Could one say "Volevo passar a prenderti dopo scuola?" instead because that's where you would logically place "ti" in French (or English for that matter).


https://www.duolingo.com/profile/confusedbeetle

karmalaf,and germanlehrerlsu, yes you can, see my replies above


https://www.duolingo.com/profile/Germanlehrerlsu

I thought the same thing, but got it wrong. Logically as an English speaker that's where you'd put it but for some reason Italian attaches it to 'passare'. I can't explain why, so this is simply to let you know you're not alone in thinking this way.


https://www.duolingo.com/profile/KamalAF

An Italian friend (native) just told me that "passare a prenderti" is actually better.


https://www.duolingo.com/profile/Germanlehrerlsu

Wow! Now I feel better about it. Certainly makes more sense and is easier to remember for an english speaker. Thank you -- and your friend.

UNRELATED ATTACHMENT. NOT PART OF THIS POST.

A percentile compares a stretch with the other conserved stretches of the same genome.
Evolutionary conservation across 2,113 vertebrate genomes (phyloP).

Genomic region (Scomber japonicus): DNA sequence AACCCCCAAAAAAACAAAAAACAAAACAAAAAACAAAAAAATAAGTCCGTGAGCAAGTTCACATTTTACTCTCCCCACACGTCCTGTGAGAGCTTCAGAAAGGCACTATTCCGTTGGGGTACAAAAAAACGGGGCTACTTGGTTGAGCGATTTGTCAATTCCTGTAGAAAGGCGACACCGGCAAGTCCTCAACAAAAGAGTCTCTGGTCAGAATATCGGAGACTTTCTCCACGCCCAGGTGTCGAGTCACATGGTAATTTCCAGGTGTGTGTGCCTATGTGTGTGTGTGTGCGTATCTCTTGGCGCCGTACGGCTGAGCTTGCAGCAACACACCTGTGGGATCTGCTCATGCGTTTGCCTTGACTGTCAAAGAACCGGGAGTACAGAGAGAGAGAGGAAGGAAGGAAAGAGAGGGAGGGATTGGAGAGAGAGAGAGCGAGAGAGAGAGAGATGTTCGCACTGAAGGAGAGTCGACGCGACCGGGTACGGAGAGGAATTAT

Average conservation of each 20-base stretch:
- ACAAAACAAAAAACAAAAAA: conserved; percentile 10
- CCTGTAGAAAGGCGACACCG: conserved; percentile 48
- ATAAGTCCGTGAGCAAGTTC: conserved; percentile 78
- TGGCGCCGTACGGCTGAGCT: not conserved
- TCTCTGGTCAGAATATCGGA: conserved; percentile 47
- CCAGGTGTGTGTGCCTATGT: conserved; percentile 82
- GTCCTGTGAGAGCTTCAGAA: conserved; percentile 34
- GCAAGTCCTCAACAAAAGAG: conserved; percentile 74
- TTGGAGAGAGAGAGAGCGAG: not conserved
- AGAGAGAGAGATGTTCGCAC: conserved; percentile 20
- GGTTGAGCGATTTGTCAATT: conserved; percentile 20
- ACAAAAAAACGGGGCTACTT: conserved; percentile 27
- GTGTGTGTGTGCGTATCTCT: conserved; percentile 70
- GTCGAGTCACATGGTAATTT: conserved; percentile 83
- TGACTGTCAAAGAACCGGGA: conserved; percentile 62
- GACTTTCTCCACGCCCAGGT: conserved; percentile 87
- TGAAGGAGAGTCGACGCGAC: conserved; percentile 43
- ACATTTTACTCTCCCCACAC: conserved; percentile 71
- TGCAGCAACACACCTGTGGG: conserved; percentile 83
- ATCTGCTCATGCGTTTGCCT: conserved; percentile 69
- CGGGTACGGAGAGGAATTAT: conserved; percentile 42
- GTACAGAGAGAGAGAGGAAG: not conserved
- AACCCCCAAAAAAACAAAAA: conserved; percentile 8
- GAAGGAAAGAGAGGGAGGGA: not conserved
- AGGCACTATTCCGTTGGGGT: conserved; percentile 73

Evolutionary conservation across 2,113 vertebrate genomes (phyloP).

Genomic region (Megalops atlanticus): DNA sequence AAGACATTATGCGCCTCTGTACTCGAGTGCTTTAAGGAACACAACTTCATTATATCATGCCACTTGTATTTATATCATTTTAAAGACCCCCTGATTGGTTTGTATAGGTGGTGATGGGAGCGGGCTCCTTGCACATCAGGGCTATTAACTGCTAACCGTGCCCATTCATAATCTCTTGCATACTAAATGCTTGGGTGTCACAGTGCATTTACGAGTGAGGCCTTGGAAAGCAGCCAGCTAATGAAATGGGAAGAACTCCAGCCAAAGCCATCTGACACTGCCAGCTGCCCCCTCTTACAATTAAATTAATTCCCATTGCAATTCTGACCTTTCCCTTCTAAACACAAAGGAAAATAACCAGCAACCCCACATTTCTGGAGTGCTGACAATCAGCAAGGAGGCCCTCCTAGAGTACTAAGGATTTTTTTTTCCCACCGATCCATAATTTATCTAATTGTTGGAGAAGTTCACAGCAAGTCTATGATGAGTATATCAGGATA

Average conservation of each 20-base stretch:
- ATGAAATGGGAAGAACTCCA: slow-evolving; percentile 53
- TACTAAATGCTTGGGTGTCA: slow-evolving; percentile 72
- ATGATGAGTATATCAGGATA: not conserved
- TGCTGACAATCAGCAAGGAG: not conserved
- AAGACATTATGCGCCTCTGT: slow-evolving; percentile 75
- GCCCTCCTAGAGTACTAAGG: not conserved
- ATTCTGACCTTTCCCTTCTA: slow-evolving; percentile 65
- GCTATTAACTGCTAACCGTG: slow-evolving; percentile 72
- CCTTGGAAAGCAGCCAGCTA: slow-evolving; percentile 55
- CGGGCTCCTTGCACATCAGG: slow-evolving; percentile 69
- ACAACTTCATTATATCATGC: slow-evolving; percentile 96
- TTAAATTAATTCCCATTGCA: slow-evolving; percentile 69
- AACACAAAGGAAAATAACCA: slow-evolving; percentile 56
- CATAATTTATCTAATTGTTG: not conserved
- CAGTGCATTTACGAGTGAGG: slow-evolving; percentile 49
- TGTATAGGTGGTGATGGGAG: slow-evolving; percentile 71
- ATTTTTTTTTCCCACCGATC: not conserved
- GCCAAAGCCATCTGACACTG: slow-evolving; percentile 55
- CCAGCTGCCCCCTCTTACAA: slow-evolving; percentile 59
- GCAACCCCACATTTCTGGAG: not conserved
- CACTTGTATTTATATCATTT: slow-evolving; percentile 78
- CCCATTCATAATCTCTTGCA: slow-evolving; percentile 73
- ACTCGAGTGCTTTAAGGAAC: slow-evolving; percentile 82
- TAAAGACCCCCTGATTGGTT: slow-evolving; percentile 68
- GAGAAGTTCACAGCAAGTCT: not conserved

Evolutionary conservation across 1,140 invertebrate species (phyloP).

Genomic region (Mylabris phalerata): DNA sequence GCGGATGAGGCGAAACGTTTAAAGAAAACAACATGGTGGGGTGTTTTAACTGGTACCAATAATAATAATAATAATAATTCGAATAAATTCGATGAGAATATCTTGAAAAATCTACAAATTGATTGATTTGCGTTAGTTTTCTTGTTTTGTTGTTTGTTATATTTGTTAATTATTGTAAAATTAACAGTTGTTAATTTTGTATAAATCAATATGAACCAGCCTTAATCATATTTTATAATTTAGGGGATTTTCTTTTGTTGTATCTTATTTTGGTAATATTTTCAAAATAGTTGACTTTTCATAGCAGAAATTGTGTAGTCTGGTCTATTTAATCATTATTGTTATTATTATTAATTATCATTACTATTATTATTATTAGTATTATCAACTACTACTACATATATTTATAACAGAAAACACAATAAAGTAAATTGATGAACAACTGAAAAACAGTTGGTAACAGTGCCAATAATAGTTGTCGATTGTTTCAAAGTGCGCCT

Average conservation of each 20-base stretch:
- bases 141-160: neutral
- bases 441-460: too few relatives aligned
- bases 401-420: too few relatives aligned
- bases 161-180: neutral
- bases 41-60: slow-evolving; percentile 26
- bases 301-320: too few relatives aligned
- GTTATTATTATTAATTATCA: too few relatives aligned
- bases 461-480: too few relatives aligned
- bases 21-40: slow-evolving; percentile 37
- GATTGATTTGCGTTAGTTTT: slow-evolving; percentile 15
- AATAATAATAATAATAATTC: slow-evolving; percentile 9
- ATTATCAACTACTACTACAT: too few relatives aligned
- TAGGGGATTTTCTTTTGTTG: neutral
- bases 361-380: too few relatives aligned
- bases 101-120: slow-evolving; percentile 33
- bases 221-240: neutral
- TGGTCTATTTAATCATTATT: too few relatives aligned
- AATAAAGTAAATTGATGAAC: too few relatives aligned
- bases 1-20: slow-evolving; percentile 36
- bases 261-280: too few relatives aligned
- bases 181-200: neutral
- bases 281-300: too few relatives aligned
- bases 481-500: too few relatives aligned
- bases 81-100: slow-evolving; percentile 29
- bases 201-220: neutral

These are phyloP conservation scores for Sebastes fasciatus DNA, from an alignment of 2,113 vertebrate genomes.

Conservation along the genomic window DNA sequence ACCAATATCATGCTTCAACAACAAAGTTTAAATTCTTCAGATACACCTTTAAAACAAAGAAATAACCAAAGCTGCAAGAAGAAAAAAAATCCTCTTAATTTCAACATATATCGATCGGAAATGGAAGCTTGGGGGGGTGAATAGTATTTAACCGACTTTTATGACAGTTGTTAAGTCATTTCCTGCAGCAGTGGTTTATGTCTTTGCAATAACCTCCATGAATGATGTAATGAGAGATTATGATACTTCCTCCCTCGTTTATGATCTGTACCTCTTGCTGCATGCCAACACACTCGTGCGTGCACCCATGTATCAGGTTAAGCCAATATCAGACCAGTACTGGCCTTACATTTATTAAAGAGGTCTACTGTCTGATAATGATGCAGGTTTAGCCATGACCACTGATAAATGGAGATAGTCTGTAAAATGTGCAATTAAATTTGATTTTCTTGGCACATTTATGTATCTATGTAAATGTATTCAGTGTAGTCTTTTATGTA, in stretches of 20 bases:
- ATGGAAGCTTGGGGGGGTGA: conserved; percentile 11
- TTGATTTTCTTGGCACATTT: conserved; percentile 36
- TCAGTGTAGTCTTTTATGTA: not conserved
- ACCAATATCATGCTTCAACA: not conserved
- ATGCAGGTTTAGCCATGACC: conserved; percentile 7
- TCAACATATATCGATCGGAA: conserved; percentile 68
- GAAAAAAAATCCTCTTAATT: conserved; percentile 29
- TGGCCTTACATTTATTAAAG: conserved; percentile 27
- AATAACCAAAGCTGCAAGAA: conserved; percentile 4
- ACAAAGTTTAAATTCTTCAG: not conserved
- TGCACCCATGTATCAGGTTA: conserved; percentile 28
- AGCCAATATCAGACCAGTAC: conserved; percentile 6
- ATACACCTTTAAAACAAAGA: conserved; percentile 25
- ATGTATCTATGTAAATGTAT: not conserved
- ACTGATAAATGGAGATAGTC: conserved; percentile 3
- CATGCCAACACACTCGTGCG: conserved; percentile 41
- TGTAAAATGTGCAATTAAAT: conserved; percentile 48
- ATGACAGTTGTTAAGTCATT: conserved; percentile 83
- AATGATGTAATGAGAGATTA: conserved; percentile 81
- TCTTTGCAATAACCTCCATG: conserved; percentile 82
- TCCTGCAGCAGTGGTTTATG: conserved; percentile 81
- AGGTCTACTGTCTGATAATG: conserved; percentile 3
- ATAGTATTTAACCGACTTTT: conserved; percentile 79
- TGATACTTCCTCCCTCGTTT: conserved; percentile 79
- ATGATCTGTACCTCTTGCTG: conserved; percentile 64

https://www.duolingo.com/profile/KamalAF

I'm likewise relieved.


https://www.duolingo.com/profile/HaroldWonh

I feel the sigh of relief encircling the globe (it has reached England).


https://www.duolingo.com/profile/LindaNordin

Sorry, this is off topic, but, is anyone beyond 60% fluency on duolingo? I have been at this point for months.


https://www.duolingo.com/profile/gianberto

nope - hanging between 58 and 59%... A friend of mine told me that you can get extra's if you start helping to translate texts.


https://www.duolingo.com/profile/LindaNordin

Thank you gianberto for the info. I have not tried to translate many texts yet. Will do.


https://www.duolingo.com/profile/Germanlehrerlsu

I'm stuck on 57% :(. How does one go about helping to translate texts?


https://www.duolingo.com/profile/gianberto

tab 'Immersion' in the menu above